As Apple CEO Tim Cook said last year, “The people who track on the internet know a lot more about you than if somebody’s looking in your window, a lot more.” It should make us pause to think about how we use our phones.

Apple, according to Zak Doffman, believes it is “privacy protector-in-chief,” and iOS14 is intended to demonstrate its privacy-first approach. Doffman points to the ongoing battle between Apple and Facebook over ad tracking, remarking, “Exploitation of our personal data has become a commodity traded between the world’s largest organisations.”

However, iOS users were surprised when Apple explained its location tracking. It is an invasive feature, and as Doffman says, “a perfect illustration of just because you can, doesn’t mean you should.”

Were you aware that the location tracking builds up a data collection of all the places you have visited, including times, dates, the type of transport you used to get there and how long you stayed at the location.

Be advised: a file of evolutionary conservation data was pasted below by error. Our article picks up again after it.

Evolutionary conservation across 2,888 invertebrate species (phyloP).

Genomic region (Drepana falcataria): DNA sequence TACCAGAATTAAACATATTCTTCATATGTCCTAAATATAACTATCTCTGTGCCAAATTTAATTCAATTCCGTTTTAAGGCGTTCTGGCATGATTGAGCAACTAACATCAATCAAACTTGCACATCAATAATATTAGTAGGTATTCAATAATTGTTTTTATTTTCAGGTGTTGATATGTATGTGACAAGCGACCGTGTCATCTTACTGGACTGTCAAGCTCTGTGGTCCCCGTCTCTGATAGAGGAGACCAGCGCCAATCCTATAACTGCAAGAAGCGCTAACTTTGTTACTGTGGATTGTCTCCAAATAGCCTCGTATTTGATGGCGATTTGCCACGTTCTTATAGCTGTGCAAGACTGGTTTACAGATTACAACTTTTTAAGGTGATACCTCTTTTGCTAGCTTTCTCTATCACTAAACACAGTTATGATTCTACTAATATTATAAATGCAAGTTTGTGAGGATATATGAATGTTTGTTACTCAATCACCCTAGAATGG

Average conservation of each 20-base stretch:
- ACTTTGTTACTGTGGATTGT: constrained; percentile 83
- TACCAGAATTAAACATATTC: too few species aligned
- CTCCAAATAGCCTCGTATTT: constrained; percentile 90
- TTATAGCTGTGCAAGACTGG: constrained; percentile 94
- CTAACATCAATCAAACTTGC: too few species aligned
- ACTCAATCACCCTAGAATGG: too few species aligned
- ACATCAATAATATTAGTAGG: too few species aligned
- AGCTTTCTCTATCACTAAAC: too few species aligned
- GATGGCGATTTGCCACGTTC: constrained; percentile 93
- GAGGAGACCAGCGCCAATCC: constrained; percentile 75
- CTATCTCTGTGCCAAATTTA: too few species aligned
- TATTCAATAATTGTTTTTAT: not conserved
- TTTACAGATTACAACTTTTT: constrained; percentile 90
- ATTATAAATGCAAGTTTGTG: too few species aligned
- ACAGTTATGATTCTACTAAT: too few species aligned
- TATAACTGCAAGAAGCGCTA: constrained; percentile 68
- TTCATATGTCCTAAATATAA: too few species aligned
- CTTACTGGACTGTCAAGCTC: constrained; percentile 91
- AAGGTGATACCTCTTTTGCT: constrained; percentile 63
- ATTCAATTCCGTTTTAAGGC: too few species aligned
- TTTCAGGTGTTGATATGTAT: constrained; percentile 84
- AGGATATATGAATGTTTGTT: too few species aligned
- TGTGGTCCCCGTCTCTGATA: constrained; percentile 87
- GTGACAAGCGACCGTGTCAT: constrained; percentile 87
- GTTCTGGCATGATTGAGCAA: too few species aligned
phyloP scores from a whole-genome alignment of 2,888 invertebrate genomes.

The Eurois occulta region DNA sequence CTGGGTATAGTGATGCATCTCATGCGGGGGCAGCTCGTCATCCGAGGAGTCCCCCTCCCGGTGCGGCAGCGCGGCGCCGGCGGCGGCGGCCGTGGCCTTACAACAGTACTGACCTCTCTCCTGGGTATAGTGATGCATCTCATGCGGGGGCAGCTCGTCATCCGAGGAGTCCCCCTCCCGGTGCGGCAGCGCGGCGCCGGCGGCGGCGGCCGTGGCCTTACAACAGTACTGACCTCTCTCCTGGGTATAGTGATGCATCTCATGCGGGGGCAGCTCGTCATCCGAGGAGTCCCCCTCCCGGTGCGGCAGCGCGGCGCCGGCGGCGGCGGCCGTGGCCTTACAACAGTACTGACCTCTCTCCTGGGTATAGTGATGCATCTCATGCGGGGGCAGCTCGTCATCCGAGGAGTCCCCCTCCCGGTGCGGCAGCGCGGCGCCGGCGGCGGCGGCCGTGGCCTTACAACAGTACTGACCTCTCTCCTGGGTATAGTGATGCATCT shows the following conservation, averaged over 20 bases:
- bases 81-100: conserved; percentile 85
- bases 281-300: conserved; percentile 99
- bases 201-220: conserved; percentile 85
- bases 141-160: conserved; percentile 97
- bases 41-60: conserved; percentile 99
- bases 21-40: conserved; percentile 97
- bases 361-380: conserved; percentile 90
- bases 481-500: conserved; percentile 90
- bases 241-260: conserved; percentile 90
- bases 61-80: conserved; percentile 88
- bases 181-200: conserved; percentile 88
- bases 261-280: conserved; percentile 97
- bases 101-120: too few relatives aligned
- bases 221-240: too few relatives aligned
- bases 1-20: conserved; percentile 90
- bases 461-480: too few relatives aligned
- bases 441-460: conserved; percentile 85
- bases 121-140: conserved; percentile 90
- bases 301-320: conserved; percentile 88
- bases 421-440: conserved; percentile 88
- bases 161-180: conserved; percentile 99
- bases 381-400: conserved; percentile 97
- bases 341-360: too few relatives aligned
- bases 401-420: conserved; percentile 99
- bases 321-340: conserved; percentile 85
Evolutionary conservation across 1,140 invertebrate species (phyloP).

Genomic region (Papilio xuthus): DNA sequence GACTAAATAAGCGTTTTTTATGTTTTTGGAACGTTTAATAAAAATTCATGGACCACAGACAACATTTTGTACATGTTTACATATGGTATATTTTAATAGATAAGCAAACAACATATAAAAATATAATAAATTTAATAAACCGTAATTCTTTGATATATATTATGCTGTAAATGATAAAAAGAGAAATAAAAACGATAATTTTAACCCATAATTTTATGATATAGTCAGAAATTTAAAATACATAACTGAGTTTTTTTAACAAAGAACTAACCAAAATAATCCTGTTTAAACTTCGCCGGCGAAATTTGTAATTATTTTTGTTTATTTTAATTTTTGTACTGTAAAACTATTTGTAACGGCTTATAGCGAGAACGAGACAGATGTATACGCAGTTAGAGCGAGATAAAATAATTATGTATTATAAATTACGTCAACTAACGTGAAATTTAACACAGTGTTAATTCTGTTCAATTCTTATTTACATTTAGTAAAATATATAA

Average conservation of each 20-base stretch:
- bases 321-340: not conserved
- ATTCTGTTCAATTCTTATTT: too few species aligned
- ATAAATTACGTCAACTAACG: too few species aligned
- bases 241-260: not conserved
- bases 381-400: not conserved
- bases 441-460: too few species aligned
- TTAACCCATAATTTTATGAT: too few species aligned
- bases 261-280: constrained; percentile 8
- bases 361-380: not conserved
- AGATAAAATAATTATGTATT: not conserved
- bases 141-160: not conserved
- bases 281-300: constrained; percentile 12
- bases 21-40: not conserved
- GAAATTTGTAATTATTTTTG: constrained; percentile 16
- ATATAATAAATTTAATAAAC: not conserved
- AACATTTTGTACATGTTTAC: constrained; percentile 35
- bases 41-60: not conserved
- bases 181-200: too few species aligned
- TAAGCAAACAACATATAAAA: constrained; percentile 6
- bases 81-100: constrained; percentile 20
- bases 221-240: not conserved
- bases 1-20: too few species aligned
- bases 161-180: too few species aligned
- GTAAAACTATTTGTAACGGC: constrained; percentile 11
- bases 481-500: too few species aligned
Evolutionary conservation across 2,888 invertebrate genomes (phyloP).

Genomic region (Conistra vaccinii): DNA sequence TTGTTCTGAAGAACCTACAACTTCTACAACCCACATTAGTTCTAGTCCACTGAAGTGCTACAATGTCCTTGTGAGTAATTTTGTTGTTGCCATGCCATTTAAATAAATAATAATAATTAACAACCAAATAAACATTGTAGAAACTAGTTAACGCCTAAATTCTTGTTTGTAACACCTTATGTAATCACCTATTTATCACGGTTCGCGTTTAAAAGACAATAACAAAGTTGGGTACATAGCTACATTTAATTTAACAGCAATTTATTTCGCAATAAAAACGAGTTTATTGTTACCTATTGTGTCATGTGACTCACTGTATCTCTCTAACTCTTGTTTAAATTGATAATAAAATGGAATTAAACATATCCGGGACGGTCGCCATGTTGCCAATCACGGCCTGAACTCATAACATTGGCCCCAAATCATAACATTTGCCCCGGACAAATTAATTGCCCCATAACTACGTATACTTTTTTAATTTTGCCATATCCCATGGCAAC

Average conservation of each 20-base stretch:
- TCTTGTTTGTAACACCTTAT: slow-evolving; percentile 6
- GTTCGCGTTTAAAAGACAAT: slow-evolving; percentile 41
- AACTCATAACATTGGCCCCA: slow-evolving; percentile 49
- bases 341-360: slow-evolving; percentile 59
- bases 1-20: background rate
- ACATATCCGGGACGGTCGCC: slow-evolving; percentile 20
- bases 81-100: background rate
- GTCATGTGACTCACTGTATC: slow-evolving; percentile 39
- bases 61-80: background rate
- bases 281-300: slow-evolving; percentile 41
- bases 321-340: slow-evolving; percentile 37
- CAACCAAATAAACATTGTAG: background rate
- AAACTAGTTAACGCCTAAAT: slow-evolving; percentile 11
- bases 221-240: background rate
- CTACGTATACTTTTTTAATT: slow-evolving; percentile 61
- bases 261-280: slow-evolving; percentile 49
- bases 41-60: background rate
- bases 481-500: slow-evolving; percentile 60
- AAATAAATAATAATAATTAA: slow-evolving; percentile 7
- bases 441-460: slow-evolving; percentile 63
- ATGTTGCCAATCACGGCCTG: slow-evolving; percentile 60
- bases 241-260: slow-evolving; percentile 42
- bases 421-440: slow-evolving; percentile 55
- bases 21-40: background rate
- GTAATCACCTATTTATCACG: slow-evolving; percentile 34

Jake Moore of ESET commented, “significant locations is one of those features hidden within the privacy section which many users tend not to be familiar with. I cannot think of a positive or useful reason why Apple would include this feature on any of their devices.”

If you check out the data repository on your iPhone, you will likely see that it stores certain places, times and dates, and that is because it is trying to work out if this might be important for a photo memory or a calendar entry. But do you really want this? I agree with Doffman when he says, “I don’t need my phone tracking every single location I visit and deciding which it deems significant to save me a few seconds of effort.”

According to Apple, the device wants to “learn the places that are significant to you.” However, you can breathe a small sigh of relief when you learn that the “data is end-to-end encrypted and cannot be read by Apple.”